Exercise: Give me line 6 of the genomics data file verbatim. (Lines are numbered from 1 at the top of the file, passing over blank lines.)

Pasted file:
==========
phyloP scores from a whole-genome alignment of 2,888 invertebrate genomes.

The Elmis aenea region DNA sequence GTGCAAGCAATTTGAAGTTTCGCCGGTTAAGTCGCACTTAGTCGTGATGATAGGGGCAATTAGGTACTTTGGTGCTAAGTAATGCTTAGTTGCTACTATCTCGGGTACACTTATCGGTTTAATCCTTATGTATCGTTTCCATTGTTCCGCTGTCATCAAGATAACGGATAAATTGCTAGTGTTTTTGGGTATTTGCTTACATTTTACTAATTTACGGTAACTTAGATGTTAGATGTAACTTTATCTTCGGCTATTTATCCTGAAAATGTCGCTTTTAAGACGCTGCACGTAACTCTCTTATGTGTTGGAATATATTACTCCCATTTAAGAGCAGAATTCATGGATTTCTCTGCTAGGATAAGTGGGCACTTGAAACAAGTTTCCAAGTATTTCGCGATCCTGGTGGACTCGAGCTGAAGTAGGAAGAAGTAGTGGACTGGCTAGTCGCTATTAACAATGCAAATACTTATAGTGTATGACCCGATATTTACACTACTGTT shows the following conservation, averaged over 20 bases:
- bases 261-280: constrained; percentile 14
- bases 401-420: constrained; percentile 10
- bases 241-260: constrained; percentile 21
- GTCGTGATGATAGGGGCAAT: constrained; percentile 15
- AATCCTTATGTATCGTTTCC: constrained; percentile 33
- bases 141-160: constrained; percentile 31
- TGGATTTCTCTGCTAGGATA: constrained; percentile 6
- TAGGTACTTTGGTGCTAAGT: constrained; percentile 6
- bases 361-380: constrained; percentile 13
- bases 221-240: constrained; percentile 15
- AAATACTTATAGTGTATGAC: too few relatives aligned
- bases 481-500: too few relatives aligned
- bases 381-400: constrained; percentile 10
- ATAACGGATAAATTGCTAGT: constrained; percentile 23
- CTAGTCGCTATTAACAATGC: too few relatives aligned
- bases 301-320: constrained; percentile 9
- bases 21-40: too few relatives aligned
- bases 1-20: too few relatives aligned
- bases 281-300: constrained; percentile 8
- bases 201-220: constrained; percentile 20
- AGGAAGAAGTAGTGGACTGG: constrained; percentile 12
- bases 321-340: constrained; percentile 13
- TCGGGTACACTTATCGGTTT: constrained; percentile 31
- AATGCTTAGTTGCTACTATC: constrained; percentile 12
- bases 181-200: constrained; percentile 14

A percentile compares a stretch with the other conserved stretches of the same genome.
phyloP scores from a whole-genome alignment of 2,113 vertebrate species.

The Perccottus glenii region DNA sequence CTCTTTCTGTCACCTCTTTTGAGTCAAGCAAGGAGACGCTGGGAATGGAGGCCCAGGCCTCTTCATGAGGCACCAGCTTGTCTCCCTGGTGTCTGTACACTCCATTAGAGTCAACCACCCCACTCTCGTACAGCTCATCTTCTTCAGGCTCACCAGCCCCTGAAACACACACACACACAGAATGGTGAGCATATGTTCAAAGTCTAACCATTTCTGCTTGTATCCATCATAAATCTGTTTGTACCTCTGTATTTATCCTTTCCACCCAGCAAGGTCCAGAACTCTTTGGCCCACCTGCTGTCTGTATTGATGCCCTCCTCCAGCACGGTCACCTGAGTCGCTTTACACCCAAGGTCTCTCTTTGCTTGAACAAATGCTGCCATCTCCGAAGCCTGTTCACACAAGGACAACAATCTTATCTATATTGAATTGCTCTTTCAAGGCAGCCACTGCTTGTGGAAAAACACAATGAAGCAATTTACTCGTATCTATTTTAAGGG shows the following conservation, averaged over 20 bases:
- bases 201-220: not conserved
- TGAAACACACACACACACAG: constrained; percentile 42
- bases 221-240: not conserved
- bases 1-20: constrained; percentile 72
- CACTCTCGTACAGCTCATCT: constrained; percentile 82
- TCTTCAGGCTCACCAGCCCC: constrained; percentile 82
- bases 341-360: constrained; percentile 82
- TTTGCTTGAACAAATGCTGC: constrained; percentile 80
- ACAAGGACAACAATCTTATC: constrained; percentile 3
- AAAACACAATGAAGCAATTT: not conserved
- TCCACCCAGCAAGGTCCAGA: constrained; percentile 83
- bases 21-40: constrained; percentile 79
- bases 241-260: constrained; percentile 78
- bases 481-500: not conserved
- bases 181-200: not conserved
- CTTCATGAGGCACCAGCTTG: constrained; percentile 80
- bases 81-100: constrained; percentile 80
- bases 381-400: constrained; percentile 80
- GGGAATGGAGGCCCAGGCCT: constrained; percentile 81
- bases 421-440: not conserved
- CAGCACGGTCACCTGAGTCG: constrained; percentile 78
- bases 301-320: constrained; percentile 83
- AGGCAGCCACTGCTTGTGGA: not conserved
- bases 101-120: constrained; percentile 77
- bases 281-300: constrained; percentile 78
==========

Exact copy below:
- GTCGTGATGATAGGGGCAAT: constrained; percentile 15